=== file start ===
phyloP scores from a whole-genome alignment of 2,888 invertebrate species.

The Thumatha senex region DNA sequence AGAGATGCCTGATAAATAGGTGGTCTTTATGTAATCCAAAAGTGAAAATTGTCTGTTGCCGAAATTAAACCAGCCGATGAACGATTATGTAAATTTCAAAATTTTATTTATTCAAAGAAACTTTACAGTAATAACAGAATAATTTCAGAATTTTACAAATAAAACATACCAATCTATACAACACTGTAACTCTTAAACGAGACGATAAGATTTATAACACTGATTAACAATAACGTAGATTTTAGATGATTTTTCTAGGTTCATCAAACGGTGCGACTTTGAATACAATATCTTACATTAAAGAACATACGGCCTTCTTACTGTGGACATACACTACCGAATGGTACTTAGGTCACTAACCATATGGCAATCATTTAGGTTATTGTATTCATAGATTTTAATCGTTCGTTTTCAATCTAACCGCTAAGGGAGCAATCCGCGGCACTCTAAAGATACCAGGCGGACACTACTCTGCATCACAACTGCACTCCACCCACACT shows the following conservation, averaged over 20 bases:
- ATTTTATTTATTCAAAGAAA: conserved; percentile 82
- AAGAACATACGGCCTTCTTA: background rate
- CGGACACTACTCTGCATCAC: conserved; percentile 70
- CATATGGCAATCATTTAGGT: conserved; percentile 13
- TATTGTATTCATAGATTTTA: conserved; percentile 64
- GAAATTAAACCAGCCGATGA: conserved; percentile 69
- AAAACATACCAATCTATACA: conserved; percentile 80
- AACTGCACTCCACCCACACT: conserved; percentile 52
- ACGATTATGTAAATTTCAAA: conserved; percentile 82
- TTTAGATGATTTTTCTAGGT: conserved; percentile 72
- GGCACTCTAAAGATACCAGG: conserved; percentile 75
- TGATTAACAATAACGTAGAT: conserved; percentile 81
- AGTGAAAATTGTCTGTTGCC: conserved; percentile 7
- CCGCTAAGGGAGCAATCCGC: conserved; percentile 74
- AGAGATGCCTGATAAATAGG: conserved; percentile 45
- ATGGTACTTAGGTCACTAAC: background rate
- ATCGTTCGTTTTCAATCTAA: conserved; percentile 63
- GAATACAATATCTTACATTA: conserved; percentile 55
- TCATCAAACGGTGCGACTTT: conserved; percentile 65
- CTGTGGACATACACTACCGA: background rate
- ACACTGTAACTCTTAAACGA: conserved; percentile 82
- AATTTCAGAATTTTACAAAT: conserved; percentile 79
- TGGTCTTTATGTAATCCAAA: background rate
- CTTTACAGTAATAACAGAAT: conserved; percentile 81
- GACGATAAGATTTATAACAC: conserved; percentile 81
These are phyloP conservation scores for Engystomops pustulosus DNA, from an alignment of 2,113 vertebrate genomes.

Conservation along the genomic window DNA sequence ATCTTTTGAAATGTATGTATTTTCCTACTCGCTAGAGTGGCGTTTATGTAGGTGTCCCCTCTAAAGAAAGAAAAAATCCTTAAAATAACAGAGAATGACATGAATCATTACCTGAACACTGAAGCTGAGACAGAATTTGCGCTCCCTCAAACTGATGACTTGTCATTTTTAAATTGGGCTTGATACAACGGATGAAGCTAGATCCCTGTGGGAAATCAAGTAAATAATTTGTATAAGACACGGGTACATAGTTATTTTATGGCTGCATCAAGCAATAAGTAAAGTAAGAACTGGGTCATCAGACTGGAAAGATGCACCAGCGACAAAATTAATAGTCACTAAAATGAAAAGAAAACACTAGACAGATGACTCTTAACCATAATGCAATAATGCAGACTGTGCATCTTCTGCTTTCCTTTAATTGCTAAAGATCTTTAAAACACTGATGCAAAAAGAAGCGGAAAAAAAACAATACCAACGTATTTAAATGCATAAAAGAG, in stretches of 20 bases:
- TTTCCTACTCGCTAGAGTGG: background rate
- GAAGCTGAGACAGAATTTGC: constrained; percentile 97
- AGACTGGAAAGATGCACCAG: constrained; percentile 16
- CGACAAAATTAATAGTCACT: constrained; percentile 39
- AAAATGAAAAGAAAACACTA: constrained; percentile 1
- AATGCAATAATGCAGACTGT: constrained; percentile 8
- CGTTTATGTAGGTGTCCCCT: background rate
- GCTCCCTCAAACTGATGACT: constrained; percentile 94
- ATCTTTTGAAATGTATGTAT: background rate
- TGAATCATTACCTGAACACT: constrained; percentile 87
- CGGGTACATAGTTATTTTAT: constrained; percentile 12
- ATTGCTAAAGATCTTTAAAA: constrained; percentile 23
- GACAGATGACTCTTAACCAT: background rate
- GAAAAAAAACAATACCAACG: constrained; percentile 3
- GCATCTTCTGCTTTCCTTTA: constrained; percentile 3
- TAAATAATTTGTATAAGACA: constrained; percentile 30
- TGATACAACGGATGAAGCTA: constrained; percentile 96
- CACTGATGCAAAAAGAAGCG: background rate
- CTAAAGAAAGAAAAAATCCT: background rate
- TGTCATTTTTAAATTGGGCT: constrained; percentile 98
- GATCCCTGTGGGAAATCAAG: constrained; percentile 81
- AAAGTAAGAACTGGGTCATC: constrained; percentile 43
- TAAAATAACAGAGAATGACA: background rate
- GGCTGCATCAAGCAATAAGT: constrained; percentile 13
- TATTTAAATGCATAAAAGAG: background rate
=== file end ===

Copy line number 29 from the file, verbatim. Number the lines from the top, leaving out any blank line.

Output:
Conservation along the genomic window DNA sequence ATCTTTTGAAATGTATGTATTTTCCTACTCGCTAGAGTGGCGTTTATGTAGGTGTCCCCTCTAAAGAAAGAAAAAATCCTTAAAATAACAGAGAATGACATGAATCATTACCTGAACACTGAAGCTGAGACAGAATTTGCGCTCCCTCAAACTGATGACTTGTCATTTTTAAATTGGGCTTGATACAACGGATGAAGCTAGATCCCTGTGGGAAATCAAGTAAATAATTTGTATAAGACACGGGTACATAGTTATTTTATGGCTGCATCAAGCAATAAGTAAAGTAAGAACTGGGTCATCAGACTGGAAAGATGCACCAGCGACAAAATTAATAGTCACTAAAATGAAAAGAAAACACTAGACAGATGACTCTTAACCATAATGCAATAATGCAGACTGTGCATCTTCTGCTTTCCTTTAATTGCTAAAGATCTTTAAAACACTGATGCAAAAAGAAGCGGAAAAAAAACAATACCAACGTATTTAAATGCATAAAAGAG, in stretches of 20 bases: